In a previous posting (https://russianicons.wordpress.com/2011/09/29/podlinniki-the-manuals-of-icon-painting-and-how-to-read-them/) we looked at a printed podlinnik page. You will recall that a podlinnik, in icon painting, is a manual describing how persons in icons are to be painted. It told the color and forms of hair and beard, the kind and color of garments, as well as whether a hand was blessing, or held a scroll or some other object. So a podlinnik was a manual for constructing the form of a saint in an icon.
Originally, textual podlinniki (or “podlinniks,” if you like the informal anglicization) were manuscripts written out by hand and arranged according to the Church calendar, so one looked at the day when a particular saint was commemorated in the Russian Orthodox Church, and there one found the description of how to paint him or her.
Here is a podlinnik page with the beginning of the month of May. The larger writing at the top says, “The Month of May, having days 31.”
Today we will look at the first entry in order to better understand how a podlinnik functioned.
The lines from first to beginning of the sixth, if we transliterate into the Roman alphabet, look like this:
S[vya]tago pr[o]r(o)ka Ieremii, sye(d) brada ioanna b[o]goslova, vlasui ilii pr(o)r[o]ka, riz[a} shizhgal
ra(z)byelna ispo(d) zelen’ v rukye svitok” a v ne(m) pisano: tako gl[ago]let g[o](spo)d”: n[e]bo i zemlya mimo idet”, a slovesa moya mimo nepreidut.”
“Of-the-holy Prophet Jeremiah, grey, beard of John Theologian, hair of Elijah the prophet, robe bright-yellow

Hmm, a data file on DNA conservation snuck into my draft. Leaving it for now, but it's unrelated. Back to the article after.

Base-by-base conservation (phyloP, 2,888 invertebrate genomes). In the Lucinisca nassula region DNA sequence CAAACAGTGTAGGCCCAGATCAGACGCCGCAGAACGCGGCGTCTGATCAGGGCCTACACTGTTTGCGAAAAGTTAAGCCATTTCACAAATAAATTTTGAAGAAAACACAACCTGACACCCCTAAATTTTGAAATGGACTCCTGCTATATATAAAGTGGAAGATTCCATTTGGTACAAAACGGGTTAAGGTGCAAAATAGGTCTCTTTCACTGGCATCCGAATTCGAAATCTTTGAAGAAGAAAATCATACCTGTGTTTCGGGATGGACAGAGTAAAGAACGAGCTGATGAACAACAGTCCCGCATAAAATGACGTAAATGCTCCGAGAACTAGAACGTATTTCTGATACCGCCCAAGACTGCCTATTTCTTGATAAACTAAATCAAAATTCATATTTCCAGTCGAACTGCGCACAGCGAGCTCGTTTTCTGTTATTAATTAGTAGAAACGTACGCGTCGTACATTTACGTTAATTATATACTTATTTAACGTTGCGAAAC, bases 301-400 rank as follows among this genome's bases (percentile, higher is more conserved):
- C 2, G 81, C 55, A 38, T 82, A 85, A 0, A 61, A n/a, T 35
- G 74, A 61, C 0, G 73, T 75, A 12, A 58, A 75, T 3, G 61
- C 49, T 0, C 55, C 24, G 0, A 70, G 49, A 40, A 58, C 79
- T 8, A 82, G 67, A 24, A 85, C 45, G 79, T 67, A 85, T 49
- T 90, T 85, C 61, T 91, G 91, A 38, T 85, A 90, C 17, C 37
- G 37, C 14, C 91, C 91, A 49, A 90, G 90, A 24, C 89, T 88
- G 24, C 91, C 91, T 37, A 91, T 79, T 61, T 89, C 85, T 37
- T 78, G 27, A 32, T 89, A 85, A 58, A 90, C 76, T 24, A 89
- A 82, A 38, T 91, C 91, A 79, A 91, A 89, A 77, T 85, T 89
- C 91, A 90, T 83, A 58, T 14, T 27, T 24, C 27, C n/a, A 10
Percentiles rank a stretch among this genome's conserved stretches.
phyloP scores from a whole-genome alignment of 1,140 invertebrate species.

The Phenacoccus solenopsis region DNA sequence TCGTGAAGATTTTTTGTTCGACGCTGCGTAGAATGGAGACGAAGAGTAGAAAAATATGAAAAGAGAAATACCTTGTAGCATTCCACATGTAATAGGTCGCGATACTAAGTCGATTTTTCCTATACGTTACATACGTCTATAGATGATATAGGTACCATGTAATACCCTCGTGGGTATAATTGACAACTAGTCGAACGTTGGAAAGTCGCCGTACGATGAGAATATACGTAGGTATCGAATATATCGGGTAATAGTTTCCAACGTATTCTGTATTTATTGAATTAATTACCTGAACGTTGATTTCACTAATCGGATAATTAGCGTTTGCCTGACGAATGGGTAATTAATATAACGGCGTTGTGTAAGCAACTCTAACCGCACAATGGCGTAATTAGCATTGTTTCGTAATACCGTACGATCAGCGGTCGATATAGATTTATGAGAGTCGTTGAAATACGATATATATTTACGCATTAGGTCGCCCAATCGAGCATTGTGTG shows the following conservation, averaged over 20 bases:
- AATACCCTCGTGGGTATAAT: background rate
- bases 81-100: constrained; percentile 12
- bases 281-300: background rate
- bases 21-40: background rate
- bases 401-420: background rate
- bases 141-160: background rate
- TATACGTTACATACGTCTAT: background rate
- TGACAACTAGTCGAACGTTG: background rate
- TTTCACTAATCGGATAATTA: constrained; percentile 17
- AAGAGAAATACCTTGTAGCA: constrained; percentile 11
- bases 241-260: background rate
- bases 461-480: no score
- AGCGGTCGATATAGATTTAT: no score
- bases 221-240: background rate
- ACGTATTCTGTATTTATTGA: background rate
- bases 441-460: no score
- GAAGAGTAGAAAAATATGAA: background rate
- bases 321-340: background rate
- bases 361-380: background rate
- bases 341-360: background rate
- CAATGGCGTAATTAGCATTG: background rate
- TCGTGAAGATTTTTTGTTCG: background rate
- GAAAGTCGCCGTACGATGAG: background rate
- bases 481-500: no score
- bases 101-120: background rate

whitened, under green, in hand scroll, and on it written: Thus says the Lord God, heaven and earth shall pass away, but my word shall not pass away.”
In the transliteration, I have place omitted letters in brackets [ ] and letters written above as superscription in parentheses ( ).
The meaning is this:
The prophet Jeremiah is to be painted with hair grey, with the beard of John the Theologian (the Evangelist), the hair on the head like that of Elijah the Prophet, his robe is painted bright yellow and lightened with white, the under-robe is painted green. A scroll is in his hand, and on it is written:
“Thus says the Lord God, heaven and earth shall pass away, but my word shall not pass away.”
The robe color given in this podlinnik as шижгал — “shizhgal” (a bright yellow made from buckthorn berries) is just a variant spelling of шишгиль, “shishgil’.” In the Bolshakov podlinnik, which has an entry much like this one, the color given for Jeremiah’s robe is instead “vokhra” (ochre) whitened and the under-robe is “lazor,” a dark blue. One often finds such disagreements in old painters’ manuals about the appropriate colors for a saint’s garments, as well as differences in what one painted on a particular saint’s scroll.
This entry for Jeremiah goes on to give an alternate scroll inscription, prefaced by
A indye pishet — “and elsewhere is written,” meaning that the writer of this podlinnik knows that in other manuals this alternate inscription is given for Jeremiah’s scroll:
G[o]s[po]di sila(m) sudi pravedno
“Lord of powers, judge righteously.”
The “powers” here are the heavenly hosts, the heavenly armies of angels.
So that is what a podlinnik is — description after description of the saints commemorated on every day of every month of the year. It is like a recipe book, with each description a recipe for painting a saint. Keep in mind that, as I said earlier, these old manuals often disagree on how saints are to be painted, and the painters themselves recognized that. Often one finds, for example, instructions such as that a saint is to be painted as an old man, however then comes the added comment “but elsewhere it is written” that he is to be painted as a young man. And of course, as already mentioned, one finds differences in the scroll inscriptions for the same saint, differences in colors, and even differences in the spelling of those colors.